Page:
Interpretation of skin tests

The size of the weal-and-flare should be read at the peak of its reaction, after approximately 10-20 minutes. A copy of the weal-and-flare reaction should be transferred using pen and clear tape, to ensure a permanent record is kept. The mean of the longest and midpoint orthogonal diameter of the weal has been shown to correlate well with more precise planimetry methods, despite the weal often having a rather irregular shape.

The 'cutoff' at which one declares a test positive will influence the test's sensitivity and specificity. A 3 mm mean weal diameter is the common definition of a clinically significant positive reaction, corresponding to a 10 mm mean flare diameter.

Researchers or clinicians may wish to quantify the reaction to assess how much specific IgE the patient has. There is no good correlation between the size of the weal and the amount of specific IgE. In Scandinavia workers compare the size of the weal-and-flare reaction with the size of the reaction produced by the positive histamine control, but this too is inaccurate.

The operator plays a significant role in the reproducibility of skin prick tests, and it has been suggested that duplicate skin tests should be performed. A rate of 5% single-negative tests in clearly sensitised subjects is to be expected, even in the most experienced operator's hands.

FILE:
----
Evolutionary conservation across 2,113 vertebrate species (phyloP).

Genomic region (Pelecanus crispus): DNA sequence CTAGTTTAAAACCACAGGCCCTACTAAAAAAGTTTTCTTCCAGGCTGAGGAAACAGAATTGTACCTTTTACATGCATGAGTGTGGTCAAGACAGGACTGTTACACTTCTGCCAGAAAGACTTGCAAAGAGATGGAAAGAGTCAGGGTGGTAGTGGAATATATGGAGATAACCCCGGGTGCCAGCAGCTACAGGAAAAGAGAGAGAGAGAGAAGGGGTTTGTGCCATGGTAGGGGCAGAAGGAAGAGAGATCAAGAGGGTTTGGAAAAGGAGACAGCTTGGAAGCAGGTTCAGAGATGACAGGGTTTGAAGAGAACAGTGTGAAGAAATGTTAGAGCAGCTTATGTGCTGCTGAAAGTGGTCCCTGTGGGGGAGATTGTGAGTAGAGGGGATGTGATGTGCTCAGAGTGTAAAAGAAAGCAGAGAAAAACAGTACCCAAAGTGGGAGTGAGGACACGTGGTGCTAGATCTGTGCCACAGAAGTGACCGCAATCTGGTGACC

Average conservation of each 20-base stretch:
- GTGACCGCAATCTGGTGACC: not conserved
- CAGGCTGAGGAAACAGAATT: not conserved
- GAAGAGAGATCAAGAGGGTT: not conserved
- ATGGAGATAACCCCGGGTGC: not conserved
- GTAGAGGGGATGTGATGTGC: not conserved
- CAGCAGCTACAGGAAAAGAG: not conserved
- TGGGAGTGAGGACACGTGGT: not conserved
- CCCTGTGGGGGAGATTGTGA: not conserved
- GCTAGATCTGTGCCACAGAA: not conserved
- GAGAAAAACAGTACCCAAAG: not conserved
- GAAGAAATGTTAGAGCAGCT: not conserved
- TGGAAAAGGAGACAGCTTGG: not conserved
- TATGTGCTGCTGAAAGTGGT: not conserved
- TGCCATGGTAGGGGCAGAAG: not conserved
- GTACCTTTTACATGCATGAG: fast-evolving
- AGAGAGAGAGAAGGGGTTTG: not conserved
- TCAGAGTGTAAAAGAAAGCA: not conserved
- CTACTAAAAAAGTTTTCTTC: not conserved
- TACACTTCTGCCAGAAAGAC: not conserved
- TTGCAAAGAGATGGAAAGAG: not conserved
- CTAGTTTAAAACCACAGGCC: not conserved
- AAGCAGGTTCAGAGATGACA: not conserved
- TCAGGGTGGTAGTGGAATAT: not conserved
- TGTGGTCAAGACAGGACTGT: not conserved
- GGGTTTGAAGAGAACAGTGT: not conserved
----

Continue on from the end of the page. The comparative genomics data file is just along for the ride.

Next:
The type and quality of the allergen clearly affects the diagnostic efficacy of all assessments of specific IgE, including skin tests. Attempts to typify the specific proteins from each foodstuff that are most commonly responsible for clinical symptoms are ongoing. As these are described they will enable skin prick tests with these recombinant allergens, possibly improving standardisation. Fruit and vegetables seem particularly difficult substances from which to produce reliable allergen extracts. Some workers advocate the 'prick-prick' method, first pricking the relevant fruit or vegetable, and then the patient's skin. The concerns about this method include lack of standardisation of the allergen.

Other factors which may influence the size of the reaction include age (skin test weals increase from infancy to adulthood and then often decline after the age of 50), race (dark skin pigmentation elicits a greater weal response from histamine), season, pathological conditions, and drugs.

Those without symptoms but with positive skin prick tests may lie in one of two groups. They may indeed be false positives, and the positive reaction may be due to irritants or other mast cell secretagogues and not an indication of specific IgE. The other group includes the asymptomatic but skin prick test positive people who are at greater risk of developing allergic symptoms, but not necessarily food allergies, later in life. This is termed 'latent allergy'.27

The negative skin prick tests of those with symptoms may be explained by poor technique, drugs or disease attenuating the skin's reaction, poor quality extracts and decreased reactivity of the skin of infants and the elderly.

The interpretation of positive skin prick with food extracts is even more difficult than with aeroallergens. Only a fraction of people even with positive reactions to the more specific prick-puncture tests to foods will react during a challenge.20

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